View Full Version : How do I check the "processes" running on a server via SSH? What am I looking for?!

01-29-2003, 06:59 AM
How do I check the "processes" running on a server via SSH? I have been given the task of discovering the culprit causing a server to crawl to a snail's pace.

How do I connect via SSH (what they said is available)? How do I view the processes? What am I looking for? How do I stop them?

If needed, how could I reboot the server?

I think it is a Linux server.

01-29-2003, 03:23 PM
Well to look at the processes you could type 'ps -a' but a nicer way of looking at things is to type 'top'

01-29-2003, 08:19 PM
Could you dummy it down a bit please? Where do I get an SSH client? I guess I just login with the client and type "top" or "ps -a" and that will show me the processes running? Is that like looking at the services/tasks running in Windows? How do I kill one off? Does it warn me if killing the process will down the system as Windows does?

01-30-2003, 12:56 AM
You can get THE ssh client from http://www.ssh.com/ SSH is just a program very similar to the telnet program that cones with windows except this one is more secure and easier to use and comes with many additional features like drag and drop file transfer

Assuming you have a login for the macine you want to login to then connect to the server and login. Once logged in type in ps -A (note that should be capital A) to see all processes running. Typing in top will show you more the kind of information you will need to see to determine what process is bringing down the server.

As far as killing processes you won't be able to kill any processes other than your own unless the administrator has given you permissions otherwise.

To kill a process you type kill and the process id such as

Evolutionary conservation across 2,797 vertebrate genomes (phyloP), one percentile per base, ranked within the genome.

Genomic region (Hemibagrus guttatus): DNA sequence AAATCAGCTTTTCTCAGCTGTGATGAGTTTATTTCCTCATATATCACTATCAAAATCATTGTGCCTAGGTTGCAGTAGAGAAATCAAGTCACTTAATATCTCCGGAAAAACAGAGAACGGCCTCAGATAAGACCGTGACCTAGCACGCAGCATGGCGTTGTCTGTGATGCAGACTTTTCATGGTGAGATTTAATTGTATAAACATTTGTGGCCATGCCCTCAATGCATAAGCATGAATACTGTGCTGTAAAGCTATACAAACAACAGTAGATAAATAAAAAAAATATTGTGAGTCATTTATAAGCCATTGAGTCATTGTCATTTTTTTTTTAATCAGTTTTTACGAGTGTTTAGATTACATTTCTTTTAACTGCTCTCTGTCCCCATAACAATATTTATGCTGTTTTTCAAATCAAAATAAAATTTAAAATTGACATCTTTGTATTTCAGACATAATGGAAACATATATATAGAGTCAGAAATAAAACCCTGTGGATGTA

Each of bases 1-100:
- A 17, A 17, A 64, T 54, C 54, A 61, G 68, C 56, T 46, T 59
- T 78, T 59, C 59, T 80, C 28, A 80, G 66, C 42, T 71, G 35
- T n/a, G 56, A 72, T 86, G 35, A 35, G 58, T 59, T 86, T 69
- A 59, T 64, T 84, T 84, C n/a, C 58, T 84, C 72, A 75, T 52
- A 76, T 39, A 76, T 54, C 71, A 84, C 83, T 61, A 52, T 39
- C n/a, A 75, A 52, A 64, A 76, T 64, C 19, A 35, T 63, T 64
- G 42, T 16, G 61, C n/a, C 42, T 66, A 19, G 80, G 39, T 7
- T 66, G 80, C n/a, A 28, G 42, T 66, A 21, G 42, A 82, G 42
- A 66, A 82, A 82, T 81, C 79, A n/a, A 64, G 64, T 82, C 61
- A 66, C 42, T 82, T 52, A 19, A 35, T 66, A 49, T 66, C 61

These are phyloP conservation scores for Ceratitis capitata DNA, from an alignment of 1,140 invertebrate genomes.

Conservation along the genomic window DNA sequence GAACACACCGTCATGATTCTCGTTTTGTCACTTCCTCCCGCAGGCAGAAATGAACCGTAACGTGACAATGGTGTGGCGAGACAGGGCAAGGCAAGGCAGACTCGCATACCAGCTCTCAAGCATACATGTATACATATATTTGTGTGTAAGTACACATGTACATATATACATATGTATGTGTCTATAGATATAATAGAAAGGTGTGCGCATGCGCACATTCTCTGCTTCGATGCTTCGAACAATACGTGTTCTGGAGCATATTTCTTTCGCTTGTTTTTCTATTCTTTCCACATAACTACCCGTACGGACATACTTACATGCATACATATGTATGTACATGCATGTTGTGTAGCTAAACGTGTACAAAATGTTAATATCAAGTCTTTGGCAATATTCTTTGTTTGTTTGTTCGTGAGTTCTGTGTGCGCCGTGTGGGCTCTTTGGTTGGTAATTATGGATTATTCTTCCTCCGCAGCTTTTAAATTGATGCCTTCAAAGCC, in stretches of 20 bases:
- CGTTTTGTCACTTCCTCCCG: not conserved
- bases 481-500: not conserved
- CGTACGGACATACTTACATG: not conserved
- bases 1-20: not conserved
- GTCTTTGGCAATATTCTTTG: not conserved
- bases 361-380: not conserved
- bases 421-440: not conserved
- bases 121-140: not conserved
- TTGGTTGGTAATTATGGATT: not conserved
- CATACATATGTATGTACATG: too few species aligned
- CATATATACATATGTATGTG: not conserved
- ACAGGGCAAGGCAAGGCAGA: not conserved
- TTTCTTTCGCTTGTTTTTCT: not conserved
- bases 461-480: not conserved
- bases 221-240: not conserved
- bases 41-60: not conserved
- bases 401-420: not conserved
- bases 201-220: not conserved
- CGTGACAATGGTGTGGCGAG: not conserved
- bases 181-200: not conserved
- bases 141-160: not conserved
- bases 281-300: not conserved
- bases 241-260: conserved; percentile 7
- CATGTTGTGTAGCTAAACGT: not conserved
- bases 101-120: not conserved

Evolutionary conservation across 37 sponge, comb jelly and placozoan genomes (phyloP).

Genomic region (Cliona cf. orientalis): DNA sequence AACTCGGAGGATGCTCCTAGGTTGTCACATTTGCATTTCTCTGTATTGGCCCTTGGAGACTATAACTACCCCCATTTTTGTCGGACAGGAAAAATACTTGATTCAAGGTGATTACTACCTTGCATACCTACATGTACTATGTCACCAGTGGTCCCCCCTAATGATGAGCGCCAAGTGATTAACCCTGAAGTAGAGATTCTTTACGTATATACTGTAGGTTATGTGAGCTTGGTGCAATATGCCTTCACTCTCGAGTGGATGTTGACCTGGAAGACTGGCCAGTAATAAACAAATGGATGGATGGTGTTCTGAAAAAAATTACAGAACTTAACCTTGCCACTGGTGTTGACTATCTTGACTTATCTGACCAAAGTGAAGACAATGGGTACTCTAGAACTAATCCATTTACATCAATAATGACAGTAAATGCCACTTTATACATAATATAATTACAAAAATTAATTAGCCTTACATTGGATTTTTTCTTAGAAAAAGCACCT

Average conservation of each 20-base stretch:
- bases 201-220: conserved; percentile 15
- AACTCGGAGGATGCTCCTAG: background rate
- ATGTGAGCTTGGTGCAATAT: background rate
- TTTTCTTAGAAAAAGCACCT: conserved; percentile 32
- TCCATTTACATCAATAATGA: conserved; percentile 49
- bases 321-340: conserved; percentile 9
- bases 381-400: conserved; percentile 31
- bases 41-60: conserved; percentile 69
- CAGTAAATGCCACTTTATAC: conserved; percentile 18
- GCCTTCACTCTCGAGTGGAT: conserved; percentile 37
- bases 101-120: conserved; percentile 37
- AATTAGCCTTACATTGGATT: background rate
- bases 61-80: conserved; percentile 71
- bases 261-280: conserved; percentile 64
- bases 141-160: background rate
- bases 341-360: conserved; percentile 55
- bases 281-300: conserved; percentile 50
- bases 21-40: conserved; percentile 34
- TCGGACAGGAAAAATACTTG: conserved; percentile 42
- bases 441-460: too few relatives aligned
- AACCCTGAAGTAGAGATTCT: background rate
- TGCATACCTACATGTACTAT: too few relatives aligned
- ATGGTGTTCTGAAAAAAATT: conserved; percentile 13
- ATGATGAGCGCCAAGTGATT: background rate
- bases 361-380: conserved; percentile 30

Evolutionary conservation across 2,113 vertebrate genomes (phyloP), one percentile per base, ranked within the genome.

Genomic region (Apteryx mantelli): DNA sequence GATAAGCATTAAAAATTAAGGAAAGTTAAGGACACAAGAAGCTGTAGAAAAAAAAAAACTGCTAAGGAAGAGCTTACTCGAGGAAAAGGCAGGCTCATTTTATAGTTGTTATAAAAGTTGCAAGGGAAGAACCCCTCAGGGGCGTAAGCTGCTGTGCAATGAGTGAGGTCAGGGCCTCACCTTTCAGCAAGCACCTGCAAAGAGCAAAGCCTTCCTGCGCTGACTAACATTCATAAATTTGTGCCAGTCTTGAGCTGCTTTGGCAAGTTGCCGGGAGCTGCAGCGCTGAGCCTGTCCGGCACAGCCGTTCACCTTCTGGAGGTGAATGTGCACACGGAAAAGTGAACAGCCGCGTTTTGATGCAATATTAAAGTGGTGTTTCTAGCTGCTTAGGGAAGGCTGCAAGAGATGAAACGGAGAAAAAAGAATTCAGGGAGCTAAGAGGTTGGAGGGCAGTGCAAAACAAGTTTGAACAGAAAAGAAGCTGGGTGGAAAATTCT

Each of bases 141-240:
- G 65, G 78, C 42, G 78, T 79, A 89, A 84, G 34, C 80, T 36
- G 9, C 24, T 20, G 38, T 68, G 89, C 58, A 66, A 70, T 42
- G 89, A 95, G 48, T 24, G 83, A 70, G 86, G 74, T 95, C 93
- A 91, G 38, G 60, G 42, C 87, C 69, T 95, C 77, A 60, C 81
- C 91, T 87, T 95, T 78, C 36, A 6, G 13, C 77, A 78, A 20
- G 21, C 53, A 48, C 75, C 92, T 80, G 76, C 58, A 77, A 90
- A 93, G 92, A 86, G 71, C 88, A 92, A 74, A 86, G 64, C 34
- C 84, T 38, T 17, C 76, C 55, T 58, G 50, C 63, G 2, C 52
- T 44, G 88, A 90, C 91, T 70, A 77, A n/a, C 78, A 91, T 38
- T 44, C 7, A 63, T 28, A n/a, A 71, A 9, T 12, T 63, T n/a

kill 12377

If you dont specify a specific signal to send to the process it send the default signal of TERM (ternminate).

You can read more about it by typing in

man kill

at the prompt. Linux has an extensive manual so type

man commandyouwanttoknowmoreabout

and it will display all you need to know.

I wouldn't recommend killing processes if you don't know what you are doing. If you have adminstrator privileges you could end up damaging or taking the server down yourself.

01-30-2003, 09:13 AM
Thanks, very helpful! ssh.com seems to have servers, but no client-only program. I really don't want to start sticking servers I don't need on my machine just to use the client login, any ideas? Can you install the thing to only function as client? I could not find the info on the ssh.com site.

01-30-2003, 03:25 PM

01-30-2003, 09:08 PM
Thanks. I tried it, pretty easy. Figuring out to press "q" took a bit of frustraion when I wanted the prompt back, lol. Any idea why I can't change directories?

I type ls and get the names of directories then I attempt

cd directorynamehere

and it says no such file or directory?! I also tried:

cd directorynamehere/
cd /rootdirectorynamehere
cd /directorynamehere/
cd ../directorynamehere
cd ..
cd .

No matter what I stay in the same directory?

cd .. and cd . don't give any error, but directory path stays the same. I am in some subdirectory when I login (not at root.) It is not a shared server though?!

Also, if a web-access logging program is eating up 50+% of Virtual Ram (using 250+mb, machine only has 128mb physical and 512virtual) that would likely be the cause of bottleneck ehh?

01-30-2003, 09:13 PM
Oh yeah I guess I should have mentioned how to quit the top program. lol :)

Here is a quick reference of linux commands:

Well are you sure those are not files instead of directories? also they must be typed in exactly. Linux commands/filenames/directorynames are also case senstive.

01-31-2003, 08:41 PM
That linked page is great! I printed it for reference... It also answered my original question about rebooting, duh, type "reboot"!

I am typing them case-sensitive and I know they are directories, I have FTP access to the same filesystem.